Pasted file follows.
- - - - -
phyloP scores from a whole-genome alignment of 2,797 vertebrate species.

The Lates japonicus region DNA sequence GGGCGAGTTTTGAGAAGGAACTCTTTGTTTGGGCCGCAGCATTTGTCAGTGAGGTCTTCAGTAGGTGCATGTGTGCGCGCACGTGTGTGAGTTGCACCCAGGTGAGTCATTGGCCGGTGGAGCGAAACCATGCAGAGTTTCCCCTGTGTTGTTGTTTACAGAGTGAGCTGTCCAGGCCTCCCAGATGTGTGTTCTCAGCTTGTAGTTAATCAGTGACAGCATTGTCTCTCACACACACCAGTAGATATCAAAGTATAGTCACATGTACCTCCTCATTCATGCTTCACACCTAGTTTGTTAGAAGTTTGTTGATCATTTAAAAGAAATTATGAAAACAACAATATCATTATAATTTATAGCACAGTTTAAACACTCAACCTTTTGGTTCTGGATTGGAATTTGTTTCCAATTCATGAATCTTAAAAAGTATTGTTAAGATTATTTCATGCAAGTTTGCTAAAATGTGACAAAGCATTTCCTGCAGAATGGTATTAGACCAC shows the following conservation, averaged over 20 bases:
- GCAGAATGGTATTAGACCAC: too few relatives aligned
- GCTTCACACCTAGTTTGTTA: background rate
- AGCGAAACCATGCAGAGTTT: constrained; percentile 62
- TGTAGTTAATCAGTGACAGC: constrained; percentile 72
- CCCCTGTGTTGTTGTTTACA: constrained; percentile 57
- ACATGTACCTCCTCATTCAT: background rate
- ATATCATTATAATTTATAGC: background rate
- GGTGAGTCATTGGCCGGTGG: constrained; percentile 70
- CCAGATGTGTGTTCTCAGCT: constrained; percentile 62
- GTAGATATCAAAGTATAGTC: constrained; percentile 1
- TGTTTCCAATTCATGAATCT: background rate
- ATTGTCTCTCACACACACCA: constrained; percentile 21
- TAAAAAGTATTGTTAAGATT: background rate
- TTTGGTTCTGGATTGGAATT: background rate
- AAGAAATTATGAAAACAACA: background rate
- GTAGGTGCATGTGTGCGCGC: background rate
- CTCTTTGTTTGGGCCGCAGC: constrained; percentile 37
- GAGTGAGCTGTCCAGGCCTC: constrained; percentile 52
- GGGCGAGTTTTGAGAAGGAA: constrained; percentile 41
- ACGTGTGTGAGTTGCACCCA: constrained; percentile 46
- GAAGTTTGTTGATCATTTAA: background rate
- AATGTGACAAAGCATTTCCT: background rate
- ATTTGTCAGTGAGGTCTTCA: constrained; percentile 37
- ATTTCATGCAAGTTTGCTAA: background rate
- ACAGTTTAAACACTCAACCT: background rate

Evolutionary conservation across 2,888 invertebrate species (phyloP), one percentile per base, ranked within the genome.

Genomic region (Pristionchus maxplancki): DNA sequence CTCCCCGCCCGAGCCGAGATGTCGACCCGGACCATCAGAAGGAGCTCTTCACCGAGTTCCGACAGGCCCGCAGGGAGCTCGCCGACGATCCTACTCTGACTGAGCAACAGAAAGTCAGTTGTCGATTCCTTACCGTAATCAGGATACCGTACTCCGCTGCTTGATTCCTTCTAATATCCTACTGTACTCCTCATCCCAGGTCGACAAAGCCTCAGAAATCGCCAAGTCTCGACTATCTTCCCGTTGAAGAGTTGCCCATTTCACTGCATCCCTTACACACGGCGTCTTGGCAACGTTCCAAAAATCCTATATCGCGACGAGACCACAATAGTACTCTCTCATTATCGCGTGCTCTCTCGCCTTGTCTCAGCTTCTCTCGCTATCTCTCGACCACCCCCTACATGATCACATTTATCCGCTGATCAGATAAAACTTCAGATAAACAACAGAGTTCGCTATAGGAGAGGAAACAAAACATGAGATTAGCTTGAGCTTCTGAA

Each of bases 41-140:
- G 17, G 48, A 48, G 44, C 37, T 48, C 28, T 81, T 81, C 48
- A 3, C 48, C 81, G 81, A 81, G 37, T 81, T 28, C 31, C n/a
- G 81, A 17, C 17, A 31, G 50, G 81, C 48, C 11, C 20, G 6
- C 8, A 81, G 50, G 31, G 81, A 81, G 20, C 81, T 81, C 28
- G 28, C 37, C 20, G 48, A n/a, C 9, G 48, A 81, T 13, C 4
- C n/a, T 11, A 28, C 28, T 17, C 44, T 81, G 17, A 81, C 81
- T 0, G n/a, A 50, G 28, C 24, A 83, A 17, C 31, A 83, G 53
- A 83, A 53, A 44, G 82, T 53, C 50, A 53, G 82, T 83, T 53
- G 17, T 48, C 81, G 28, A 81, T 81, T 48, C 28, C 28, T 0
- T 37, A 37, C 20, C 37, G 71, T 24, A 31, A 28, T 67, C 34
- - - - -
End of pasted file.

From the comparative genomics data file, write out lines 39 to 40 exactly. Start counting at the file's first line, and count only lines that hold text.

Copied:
- G 17, T 48, C 81, G 28, A 81, T 81, T 48, C 28, C 28, T 0
- T 37, A 37, C 20, C 37, G 71, T 24, A 31, A 28, T 67, C 34